Drinking during pregnancy is very dangerous for the child
It aims to slash the numbers of women who drink during pregnancy, which is estimated at 40 per cent – the fourth highest total in the world.
A Department of Health spokeswoman said it is committed to finding ways to “support vulnerable groups”, including parents of children at risk of being taken into care.
It comes as research reveals as many as 25 per cent of children taken into care have the accepted clinical risk of foetal alcohol syndrome (FAS) or disorders associated with it (FASD), which can lead to facial deformities, such as narrowed eyes, learning difficulties, attention problems, stunted growth, blindness, poor memory and deafness.
This study, by Peterborough-based paediatrician Dr Ges Gregory, also found as many as 75 per cent of children receiving assessments prior to an adoptive placement had been exposed to alcohol in the womb, although this didn’t mean they had a diagnosis of FASD.
The unpublished work examined 140 Cambridge and Peterborough children in care undergoing a health assessment.
The study, which has been sent to the journal of the Archives of the Royal College of Paediatrics and Child Health, has alarmed experts.
Dr Gregory said: “The results are shocking and while we need further larger studies to confirm our findings I am confident what we have found locally is likely to be mirrored nationally.
“The population needs to realise drinking in pregnancy is a massive risk factor for the unborn child.
“If people start looking at this and asking the question they will find the problem. Mothers who drink in pregnancy don’t always tell you. It is such a stigma and they feel guilt.
“Alcohol is so cheap and so many people drink at home but the effects of doing this in pregnancy can be devastating for the children and the carers and adoptive parents who may end up having to look after them.”
The population needs to realise drinking in pregnancy is a massive risk factor for the unborn child
Dr Ges Gregory
Dr Raja Mukherjee, who runs a pioneering NHS clinic in Surrey for children affected by alcohol in the womb, said: “The fact so many children being adopted are damaged by alcohol in the womb shows that the no-alcohol message is not being heeded.”
He added: “The message has not got through in the same way as it has done with smoking. There are still mixed messages diluting the official advice that there is no safe level of consumption of alcohol in pregnancy.”
A Department of Health statement said: “The Government recognises foetal alcohol spectrum disorders can have a significant impact on children, their behaviours and their life chances.
“The Department is organising an expert round-table group to examine the issues surrounding FASD and this meeting will be chaired by the Deputy Chief Medical Officer.”
Maryelen and Billy McPhail with Paula and Taylor
MARYELEN McPhail, a full-time foster carer, and her husband Billy have adopted three children, two of whom have been diagnosed with foetal alcohol syndrome.
The 49-year-old, from Aire, Scotland, has been fostering for 18 years and lives with Paula, 18, who was diagnosed aged 16 and Taylor, adopted at four months old and now 10.
“As soon as Taylor came to us I noticed something was wrong,” she said.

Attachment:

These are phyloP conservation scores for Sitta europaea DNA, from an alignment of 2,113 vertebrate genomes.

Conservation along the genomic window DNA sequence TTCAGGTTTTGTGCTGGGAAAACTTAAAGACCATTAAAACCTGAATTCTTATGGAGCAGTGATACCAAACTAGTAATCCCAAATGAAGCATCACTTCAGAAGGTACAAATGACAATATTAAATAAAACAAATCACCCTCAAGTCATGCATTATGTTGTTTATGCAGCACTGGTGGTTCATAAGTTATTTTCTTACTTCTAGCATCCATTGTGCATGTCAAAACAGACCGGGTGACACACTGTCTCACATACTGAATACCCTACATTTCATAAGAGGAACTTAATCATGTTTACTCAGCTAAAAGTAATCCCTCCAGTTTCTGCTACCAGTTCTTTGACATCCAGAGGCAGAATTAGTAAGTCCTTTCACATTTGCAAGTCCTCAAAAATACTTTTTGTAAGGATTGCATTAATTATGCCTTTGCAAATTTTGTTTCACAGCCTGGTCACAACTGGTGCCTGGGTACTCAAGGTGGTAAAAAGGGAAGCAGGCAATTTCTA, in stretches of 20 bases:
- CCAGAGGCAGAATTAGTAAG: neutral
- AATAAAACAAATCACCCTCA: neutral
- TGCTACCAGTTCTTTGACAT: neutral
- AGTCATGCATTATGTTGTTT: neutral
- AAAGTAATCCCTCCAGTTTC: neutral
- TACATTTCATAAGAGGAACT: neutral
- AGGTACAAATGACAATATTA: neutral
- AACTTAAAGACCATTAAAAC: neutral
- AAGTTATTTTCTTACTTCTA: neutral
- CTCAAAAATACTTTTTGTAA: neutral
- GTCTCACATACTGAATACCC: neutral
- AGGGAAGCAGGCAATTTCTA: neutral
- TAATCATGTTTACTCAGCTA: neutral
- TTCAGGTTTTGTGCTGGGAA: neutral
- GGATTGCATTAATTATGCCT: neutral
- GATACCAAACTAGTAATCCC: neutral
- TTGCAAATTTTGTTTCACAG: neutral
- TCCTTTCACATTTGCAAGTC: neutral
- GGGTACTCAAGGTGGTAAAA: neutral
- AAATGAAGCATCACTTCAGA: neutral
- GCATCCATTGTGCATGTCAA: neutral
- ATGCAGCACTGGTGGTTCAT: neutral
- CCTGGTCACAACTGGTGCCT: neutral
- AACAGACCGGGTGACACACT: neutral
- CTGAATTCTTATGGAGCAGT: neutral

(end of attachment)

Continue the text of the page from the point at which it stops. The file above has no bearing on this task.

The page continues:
“He was having seizures, his eyes would roll and he would rock himself. He found it difficult to sleep. I was told he would never be able to sit, walk or talk and would always be like a baby.”
When Taylor was six months the family went on a holiday to Tenerife and he began to settle.
However, there were concerns he may never talk.
Mercury Press & Media Ltd
1 of 10
Eventually, with the help of doctors and physiotherapists, Maryelen took him to walking groups, singing groups and he was taught sign language in case he couldn’t talk.
He now goes to mainstream school, plays sport and is an avid reader though he still has memory and visual problems.
She said: “He brings a smile to my face every morning.”
Meanwhile, Paula has problems with co-ordination and memory.
“I love them to bits but there needs to be more awareness of this problem because once you have a diagnosis you can put measures in place to help the children deal with problems improving their life chances.
“The child can’t change so the adults need to.”
Read more here: Daily Express :: Health Feedhappy wheels
Sep 14, 2018 0We are devastated to report that Pittsburgh rapper Mac Miller has passed away from an apparent overdose on Friday (September 7), according to several sources, including TMZ. The site reports that Mac, real name Malcom James McCormick, was found in his San Fernando Valley home and was pronounced...
Sep 13, 2018 0
Sep 25, 2018 0With his time as Thor seemingly coming to a close in Avengers 4, Chris Hemsworth has lined up another potential franchise in Men in Black. After some other projects that didn’t pan out, the sci-fi series is returning with an all-new cast that includes Hemsworth and his Thor: Ragnarok co-star...
Sep 25, 2018 0
Sep 17, 2018 0Editor’s note: If you haven’t heard of Curology yet,...
Sep 11, 2018 0This is the body-positive brand we’ve been waiting...
Sep 08, 2018 0The eye cream’s popularity skyrocketed thanks to a...
Aug 31, 2018 0It’s not a one-shade-fits-all season (hooray!). These...
Sep 25, 2018 0The statement was read first in English by Federica...
Sep 25, 2018 0HONG KONG — After months of debate and political discord,...
Sep 25, 2018 0LONDON — As the annual meeting of Britain’s opposition...
Sep 24, 2018 0TIANJIN, China — When Yang Zheyu arrived at Tianjin...
Sep 24, 2018 0TEHRAN — President Hassan Rouhani of Iran said on Sunday...
Sep 24, 2018 0Mr. Trump’s first instinct was to make the session all...
Sep 24, 2018 0BEIJING — The Chinese leader, wearing a dark Mao suit,...
Sep 24, 2018 0Senator Boozman wrote to Mr. Trump in March urging him to...